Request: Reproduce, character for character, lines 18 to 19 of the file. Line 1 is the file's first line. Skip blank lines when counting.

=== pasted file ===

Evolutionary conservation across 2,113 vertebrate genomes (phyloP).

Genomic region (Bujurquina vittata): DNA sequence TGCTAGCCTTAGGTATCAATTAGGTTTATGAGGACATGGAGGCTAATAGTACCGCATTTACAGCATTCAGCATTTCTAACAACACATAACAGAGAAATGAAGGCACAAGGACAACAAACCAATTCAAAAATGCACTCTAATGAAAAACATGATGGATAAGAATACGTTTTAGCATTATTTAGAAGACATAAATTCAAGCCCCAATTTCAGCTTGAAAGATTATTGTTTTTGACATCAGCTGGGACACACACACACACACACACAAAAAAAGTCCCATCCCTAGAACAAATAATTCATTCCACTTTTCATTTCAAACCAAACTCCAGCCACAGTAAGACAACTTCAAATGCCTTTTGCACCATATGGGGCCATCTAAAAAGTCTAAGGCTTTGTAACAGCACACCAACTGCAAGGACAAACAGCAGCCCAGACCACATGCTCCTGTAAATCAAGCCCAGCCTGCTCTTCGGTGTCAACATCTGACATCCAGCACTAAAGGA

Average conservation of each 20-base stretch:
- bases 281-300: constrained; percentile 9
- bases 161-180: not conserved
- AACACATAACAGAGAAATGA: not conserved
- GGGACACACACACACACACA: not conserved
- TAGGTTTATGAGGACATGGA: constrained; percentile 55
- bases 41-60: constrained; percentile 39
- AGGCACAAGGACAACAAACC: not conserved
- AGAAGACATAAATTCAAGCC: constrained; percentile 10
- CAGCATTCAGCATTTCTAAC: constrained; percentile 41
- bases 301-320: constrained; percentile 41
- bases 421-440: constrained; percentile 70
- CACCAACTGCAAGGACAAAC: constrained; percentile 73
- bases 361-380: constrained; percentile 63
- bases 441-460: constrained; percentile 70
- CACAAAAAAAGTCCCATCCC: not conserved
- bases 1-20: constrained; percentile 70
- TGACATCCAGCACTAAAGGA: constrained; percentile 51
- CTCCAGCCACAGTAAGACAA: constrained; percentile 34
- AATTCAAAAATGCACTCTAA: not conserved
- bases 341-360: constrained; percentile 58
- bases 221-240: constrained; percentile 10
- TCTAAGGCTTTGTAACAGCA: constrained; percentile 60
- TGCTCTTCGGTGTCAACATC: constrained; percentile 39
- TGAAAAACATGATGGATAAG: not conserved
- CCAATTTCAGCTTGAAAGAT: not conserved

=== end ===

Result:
- CACAAAAAAAGTCCCATCCC: not conserved
- bases 1-20: constrained; percentile 70